Gigus Fire

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NASA would be involved with a US launch but not necessarily for a foreign launch. And it isn't the requirement that the cubesats avoid hitting other satellites but that they are big enough for the vast majority of the ground tracking stations to detect and maneuver other satellites to avoid. Sats are both required to broadcast a detection signal AND be large enough to detect. cubesats are cubesats size because that is the generally agreed upon smallest size that can be easily and reliably tracked. Swarm specifically violated multiple guidelines with their satellite and it is highly likely they will be FUBAR along with the intermediate launch provider.

Nor did they launch with a foreign agency that didn't care. It appears that somewhere along the chain a either a screw up occurred or deliberate fraud occurred. This screw up/fraud likely occurred between Swarm and the intermediate launch provider that bought secondary launch space from India. It is highly unlikely that the Indian space agency would violate their various international treaty obligations, at least knowingly.

And its highly unlikely that swarm will ever get another launch as they have now pissed off a LOT of people, companies, and countries because of the additional red tape that will be coming because of this shit.
I think you need to read the articles:
"The only problem is, the Federal Communications Commission (FCC) had dismissed Swarm’s application for its experimental satellites a month earlier, on safety grounds. The FCC is responsible for regulating commercial satellites, including minimizing the chance of accidents in space"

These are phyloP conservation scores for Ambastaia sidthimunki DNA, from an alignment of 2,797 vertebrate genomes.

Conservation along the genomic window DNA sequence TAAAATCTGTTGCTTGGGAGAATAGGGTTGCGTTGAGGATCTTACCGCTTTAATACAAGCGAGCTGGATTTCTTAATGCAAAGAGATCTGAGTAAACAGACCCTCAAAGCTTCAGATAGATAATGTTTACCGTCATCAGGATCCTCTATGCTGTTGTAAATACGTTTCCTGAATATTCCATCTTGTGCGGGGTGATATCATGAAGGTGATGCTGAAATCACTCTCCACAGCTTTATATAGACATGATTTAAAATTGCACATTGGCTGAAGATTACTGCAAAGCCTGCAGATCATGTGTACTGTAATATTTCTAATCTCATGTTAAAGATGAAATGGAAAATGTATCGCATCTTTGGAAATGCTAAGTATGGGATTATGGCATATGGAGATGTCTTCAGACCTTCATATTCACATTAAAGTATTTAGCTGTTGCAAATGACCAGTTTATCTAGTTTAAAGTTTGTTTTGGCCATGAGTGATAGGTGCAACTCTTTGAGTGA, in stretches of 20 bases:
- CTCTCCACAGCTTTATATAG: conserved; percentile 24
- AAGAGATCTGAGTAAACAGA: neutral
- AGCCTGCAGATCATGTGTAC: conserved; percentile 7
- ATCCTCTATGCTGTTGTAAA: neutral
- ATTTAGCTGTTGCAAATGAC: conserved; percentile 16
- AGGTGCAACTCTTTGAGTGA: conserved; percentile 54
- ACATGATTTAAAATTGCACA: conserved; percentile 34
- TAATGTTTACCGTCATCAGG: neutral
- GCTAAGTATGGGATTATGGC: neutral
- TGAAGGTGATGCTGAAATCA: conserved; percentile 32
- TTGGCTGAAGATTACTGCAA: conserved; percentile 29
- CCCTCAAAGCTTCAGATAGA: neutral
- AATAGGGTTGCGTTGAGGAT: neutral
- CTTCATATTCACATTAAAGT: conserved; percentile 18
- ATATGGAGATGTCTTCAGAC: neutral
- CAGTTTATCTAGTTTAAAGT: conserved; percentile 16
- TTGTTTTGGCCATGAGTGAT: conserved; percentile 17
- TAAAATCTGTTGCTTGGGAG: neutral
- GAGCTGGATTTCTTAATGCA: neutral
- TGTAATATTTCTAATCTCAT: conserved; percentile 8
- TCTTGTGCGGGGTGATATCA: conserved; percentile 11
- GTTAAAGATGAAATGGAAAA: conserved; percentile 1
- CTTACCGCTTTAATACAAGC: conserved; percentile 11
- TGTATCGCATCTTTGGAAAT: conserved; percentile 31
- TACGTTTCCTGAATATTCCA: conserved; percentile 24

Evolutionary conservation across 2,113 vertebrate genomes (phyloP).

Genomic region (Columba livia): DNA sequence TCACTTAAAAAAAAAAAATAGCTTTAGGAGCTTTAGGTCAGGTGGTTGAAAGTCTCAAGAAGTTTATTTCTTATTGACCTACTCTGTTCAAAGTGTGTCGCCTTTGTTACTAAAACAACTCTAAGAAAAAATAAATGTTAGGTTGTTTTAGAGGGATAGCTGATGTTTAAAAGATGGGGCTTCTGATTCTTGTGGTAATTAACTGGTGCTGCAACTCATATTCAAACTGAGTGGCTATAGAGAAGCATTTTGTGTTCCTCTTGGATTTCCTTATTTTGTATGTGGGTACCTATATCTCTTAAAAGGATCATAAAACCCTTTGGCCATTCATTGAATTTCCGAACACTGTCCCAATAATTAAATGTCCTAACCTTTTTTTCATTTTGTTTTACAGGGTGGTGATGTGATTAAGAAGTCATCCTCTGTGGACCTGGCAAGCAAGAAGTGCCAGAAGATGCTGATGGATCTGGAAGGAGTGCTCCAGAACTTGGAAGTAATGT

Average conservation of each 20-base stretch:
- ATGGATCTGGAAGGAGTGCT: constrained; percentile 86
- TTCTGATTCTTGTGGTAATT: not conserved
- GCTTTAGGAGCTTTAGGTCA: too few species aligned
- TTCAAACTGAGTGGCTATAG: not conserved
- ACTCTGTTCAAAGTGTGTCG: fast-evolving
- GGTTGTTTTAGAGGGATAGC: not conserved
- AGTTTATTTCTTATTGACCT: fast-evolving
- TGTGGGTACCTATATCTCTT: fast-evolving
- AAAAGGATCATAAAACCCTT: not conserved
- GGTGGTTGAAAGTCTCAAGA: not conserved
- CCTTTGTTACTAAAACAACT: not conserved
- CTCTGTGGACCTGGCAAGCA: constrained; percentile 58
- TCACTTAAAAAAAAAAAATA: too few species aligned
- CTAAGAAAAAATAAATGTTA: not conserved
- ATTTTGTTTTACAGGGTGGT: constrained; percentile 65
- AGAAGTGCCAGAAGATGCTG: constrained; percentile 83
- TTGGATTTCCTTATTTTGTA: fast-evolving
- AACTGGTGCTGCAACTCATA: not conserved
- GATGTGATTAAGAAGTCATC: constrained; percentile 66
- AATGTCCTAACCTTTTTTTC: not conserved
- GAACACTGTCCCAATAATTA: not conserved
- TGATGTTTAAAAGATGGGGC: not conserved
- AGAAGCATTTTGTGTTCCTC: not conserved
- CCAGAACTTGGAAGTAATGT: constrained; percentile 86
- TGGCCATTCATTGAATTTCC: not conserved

From a different article:
"In various FCC applications, Swarm proposed installing equipment on the satellites to make them broadcast their locations on request and installing radar reflectors to make them more visible. But the FCC was still concerned that wasn’t sufficient, and that the satellites could collide with, and presumably destroy, other spacecraft."

I was talking about tracking the sats and safety should be afforded to better equipped agencies such as nasa or the air force. The FCC isn't a regulatory body for that. If anything it's only broadcast interference and communication to the sats. Anything other than communications is an overreach by the FCC.
From yet a different article:
"The FCC's denial of Swarm's application due to space debris concerns raises further questions. Officially, no federal agency has this regulatory authority, a person familiar with similar disputes told CNBC. The FCC assumed the responsibility to govern launches in this way, but the most recent meeting of the National Space Council may mean that regulatory authority is now in the hands of the Department of Commerce instead. Commerce Secretary Wilbur Ross announced he intends to make the department a "one stop shop" for regulatory approval in the commercial space industry."